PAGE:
Wednesday, September 9, 2020



Jeez, this new Bob Woodward book, Rage, covering the last two years of the Trump administration, previewed in the WaPo by Robert Costa and Philip Rucker. People are focused on a couple of big revelations—first, that Trump deliberately downplayed the danger of the coronavirus 

“You just breathe the air and that’s how it’s passed,” Trump said in a Feb. 7 call [with Woodward]. “And so that’s a very tricky one. That’s a very delicate one. It’s also more deadly than even your strenuous flu.”

“This is deadly stuff,” the president repeated for emphasis.

The Post story has audio of that: it's a response to a question on what he learned from Xi Jinping about the virus, direct from the leader of the country he'll be denouncing for its secrecy and deception a few weeks after that.

At that time, Trump was telling the nation that the virus was no worse than a seasonal flu, predicting it would soon disappear and insisting that the U.S. government had it totally under control. It would be several weeks before he would publicly acknowledge that the virus was no ordinary flu and that it could be transmitted through the air.

Trump admitted to Woodward on March 19 that he deliberately minimized the danger. “I wanted to always play it down,” the president said.

or rather, since we always knew that, that he was so pleased with his cleverness in doing it that he made sure Woodward would know all about it, in what must have been an awareness at some level that it was going to end up in the book. And the other one, buried in paragraph 34, that he shared some top secret security information with the famous journalist:

In the midst of reflecting upon how close the United States had come in 2017 to war with North Korea, Trump revealed, “I have built a nuclear — a weapons system that nobody’s ever had in this country before. We have stuff that you haven’t even seen or heard about. We have stuff that Putin and Xi have never heard about before. There’s nobody — what we have is incredible.”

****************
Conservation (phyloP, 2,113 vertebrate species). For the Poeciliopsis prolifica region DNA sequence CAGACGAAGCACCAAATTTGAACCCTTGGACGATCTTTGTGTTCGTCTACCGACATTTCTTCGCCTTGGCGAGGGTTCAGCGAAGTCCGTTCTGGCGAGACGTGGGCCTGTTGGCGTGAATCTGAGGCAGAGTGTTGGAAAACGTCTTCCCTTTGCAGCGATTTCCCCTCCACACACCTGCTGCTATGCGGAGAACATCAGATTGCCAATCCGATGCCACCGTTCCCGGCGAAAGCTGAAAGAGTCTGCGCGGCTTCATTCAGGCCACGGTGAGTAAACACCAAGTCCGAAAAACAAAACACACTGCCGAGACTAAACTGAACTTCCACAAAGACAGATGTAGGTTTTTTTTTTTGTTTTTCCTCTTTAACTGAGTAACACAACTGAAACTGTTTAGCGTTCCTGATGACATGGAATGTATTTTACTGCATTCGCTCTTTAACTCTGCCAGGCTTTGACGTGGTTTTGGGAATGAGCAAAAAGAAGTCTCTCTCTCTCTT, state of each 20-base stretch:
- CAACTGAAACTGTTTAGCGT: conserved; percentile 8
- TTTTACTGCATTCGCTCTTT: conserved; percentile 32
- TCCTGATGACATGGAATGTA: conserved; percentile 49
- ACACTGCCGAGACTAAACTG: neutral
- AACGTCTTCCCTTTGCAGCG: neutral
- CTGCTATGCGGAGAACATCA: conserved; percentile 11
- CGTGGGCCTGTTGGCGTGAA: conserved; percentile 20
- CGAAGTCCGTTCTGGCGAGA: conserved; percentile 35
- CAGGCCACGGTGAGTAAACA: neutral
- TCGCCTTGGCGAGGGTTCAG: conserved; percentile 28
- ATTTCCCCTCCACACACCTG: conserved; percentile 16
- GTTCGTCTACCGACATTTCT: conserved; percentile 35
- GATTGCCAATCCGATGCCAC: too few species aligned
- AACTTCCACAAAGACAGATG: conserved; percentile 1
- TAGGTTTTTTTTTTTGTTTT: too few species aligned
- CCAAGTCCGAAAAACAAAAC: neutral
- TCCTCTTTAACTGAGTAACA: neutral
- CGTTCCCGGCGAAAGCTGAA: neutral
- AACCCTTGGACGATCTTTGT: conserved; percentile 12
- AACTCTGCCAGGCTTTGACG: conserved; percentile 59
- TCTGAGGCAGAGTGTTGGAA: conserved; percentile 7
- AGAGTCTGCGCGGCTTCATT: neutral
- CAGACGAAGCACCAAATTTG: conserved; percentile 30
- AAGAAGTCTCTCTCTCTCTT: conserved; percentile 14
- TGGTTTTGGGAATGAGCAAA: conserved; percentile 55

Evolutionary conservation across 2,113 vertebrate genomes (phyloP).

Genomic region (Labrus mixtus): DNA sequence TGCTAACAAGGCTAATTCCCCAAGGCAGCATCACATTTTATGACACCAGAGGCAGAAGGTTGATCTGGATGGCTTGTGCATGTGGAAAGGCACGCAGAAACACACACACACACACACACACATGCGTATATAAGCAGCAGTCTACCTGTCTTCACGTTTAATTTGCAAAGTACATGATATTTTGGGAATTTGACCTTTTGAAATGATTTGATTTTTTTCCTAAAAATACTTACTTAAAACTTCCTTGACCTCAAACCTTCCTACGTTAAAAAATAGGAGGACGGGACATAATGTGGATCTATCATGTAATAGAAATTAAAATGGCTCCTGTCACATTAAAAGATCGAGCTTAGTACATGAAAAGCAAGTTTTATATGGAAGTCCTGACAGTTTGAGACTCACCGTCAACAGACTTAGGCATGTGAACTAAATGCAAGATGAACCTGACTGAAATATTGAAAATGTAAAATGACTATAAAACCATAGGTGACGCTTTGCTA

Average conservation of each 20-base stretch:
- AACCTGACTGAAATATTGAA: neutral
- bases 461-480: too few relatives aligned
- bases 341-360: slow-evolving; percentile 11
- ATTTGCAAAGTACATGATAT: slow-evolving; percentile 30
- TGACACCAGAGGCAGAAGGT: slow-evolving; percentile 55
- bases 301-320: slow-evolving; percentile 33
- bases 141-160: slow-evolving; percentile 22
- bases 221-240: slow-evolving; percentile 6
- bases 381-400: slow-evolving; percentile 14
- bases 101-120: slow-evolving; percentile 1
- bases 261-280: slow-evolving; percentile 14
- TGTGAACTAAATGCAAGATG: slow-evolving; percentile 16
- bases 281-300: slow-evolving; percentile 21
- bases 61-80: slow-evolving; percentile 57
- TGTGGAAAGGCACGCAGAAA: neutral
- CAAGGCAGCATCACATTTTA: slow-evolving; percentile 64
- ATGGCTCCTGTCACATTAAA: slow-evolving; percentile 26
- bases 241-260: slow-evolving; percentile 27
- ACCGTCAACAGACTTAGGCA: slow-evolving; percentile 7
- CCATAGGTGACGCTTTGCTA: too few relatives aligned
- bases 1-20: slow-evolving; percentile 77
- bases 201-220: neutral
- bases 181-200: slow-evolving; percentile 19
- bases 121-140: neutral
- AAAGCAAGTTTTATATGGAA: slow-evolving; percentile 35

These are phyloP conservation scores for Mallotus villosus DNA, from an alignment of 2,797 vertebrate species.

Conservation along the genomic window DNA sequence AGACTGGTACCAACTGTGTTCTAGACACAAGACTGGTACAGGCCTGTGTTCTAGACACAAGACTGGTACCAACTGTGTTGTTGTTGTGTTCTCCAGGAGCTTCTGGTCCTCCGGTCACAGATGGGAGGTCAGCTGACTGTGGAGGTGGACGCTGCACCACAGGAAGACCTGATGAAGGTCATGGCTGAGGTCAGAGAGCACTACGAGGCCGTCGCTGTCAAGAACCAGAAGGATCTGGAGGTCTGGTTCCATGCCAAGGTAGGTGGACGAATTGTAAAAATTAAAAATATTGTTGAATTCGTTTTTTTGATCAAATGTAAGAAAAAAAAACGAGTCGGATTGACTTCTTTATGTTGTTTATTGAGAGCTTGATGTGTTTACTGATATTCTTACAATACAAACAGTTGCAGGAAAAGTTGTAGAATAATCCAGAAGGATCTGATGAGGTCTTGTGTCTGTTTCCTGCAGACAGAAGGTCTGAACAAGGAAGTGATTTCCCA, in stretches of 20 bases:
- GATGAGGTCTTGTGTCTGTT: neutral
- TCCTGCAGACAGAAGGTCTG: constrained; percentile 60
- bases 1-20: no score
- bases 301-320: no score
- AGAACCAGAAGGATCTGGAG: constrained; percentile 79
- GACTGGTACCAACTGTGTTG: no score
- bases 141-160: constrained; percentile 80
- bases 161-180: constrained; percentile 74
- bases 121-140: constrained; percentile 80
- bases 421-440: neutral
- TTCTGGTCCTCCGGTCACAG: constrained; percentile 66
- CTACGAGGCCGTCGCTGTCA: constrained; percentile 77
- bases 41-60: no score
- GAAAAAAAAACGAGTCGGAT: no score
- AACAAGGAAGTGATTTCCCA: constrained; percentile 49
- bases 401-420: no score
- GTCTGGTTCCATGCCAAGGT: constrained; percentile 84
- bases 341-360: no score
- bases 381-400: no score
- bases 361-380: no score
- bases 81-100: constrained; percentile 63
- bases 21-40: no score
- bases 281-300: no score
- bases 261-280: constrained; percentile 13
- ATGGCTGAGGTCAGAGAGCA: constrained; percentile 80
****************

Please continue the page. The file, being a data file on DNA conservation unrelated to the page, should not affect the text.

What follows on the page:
Woodward writes that anonymous sources later confirmed that the U.S. military had a secret new weapons system, but they would not provide details, and that the sources were surprised Trump had disclosed it.

(He's said similar things publicly before; at a veterans' event in October 2019, for instance, "America’s armed forces are more powerful than ever and growing even stronger. We have the newest equipment and we also have equipment that we keep under wraps that nobody’s ever even heard of." But it's anybody's guess what he has in mind. Project Thor, the Kinetic Energy Penetrator system that would hurl 20-foot tungsten rods from satellites like thunderbolts, causing damage like that of a nuclear bomb but no fallout? Or something that isn't actually secret at all, like the submarine-fired five-kiloton W76-2 nuclear warhead, deployed last year?)

What's up with that kind of stuff? I mean, I understand that he's an idiot, and I understand that he wouldn't have learned not to do it anyway because there are never any consequences when he blurts out something he's not supposed to say, but what's the mental process behind it?

I'm imagining the desire to be one of those top-top people, cognoscenti, the ones who are clued in and know things hidden from the vulgar, like, obviously, Barack Obama, to be Obama's equal, along with Xi Jinping and Vladimir Putin, but even more the kind of person who's always knowing things on TV—because TV is a higher reality than wherever he is—doling out dollops of exclusive gossipy information; not those clowns in Congress or his cabinet but Hannity, or Jake Tapper, or Bob Woodward. So he knows things too, you see, and has interesting strategies, and he tells the interviewer about them to impress them, just like telling Billy Bush about pussy-grabbing.

And who among the adherents and cheerleaders he depends on will look at a book? They'll be happy to believe him when he denies something "very strongly". While among the cognoscenti, they may act upset, but they don't really mean it. He's pretty sure they're all just as Beyond Good and Evil as he is.

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